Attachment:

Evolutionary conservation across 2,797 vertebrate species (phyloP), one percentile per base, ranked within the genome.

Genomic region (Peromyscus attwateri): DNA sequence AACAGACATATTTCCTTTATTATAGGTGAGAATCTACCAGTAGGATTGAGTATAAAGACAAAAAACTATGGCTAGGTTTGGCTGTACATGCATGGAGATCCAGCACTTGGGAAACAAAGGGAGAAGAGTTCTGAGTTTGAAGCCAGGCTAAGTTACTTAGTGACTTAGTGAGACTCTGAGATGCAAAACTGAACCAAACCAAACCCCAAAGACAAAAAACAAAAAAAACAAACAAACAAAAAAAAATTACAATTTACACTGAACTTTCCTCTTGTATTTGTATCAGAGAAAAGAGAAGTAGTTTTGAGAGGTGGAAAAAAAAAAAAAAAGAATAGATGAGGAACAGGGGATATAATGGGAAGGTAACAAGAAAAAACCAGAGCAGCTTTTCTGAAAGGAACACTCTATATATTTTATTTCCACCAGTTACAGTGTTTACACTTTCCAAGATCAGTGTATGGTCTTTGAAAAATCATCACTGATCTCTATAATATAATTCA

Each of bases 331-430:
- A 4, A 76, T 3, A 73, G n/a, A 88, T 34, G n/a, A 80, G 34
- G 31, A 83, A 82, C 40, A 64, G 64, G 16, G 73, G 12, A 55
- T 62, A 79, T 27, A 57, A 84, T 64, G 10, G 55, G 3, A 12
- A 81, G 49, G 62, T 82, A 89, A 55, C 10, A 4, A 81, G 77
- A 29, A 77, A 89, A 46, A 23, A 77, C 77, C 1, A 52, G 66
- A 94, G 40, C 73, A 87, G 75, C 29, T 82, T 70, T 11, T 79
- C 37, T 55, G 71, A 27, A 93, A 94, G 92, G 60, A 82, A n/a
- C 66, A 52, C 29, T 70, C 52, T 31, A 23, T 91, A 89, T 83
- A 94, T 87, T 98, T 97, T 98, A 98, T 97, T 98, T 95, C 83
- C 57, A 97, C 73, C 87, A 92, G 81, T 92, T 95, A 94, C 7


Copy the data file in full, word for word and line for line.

Evolutionary conservation across 2,797 vertebrate species (phyloP), one percentile per base, ranked within the genome.

Genomic region (Peromyscus attwateri): DNA sequence AACAGACATATTTCCTTTATTATAGGTGAGAATCTACCAGTAGGATTGAGTATAAAGACAAAAAACTATGGCTAGGTTTGGCTGTACATGCATGGAGATCCAGCACTTGGGAAACAAAGGGAGAAGAGTTCTGAGTTTGAAGCCAGGCTAAGTTACTTAGTGACTTAGTGAGACTCTGAGATGCAAAACTGAACCAAACCAAACCCCAAAGACAAAAAACAAAAAAAACAAACAAACAAAAAAAAATTACAATTTACACTGAACTTTCCTCTTGTATTTGTATCAGAGAAAAGAGAAGTAGTTTTGAGAGGTGGAAAAAAAAAAAAAAAGAATAGATGAGGAACAGGGGATATAATGGGAAGGTAACAAGAAAAAACCAGAGCAGCTTTTCTGAAAGGAACACTCTATATATTTTATTTCCACCAGTTACAGTGTTTACACTTTCCAAGATCAGTGTATGGTCTTTGAAAAATCATCACTGATCTCTATAATATAATTCA

Each of bases 331-430:
- A 4, A 76, T 3, A 73, G n/a, A 88, T 34, G n/a, A 80, G 34
- G 31, A 83, A 82, C 40, A 64, G 64, G 16, G 73, G 12, A 55
- T 62, A 79, T 27, A 57, A 84, T 64, G 10, G 55, G 3, A 12
- A 81, G 49, G 62, T 82, A 89, A 55, C 10, A 4, A 81, G 77
- A 29, A 77, A 89, A 46, A 23, A 77, C 77, C 1, A 52, G 66
- A 94, G 40, C 73, A 87, G 75, C 29, T 82, T 70, T 11, T 79
- C 37, T 55, G 71, A 27, A 93, A 94, G 92, G 60, A 82, A n/a
- C 66, A 52, C 29, T 70, C 52, T 31, A 23, T 91, A 89, T 83
- A 94, T 87, T 98, T 97, T 98, A 98, T 97, T 98, T 95, C 83
- C 57, A 97, C 73, C 87, A 92, G 81, T 92, T 95, A 94, C 7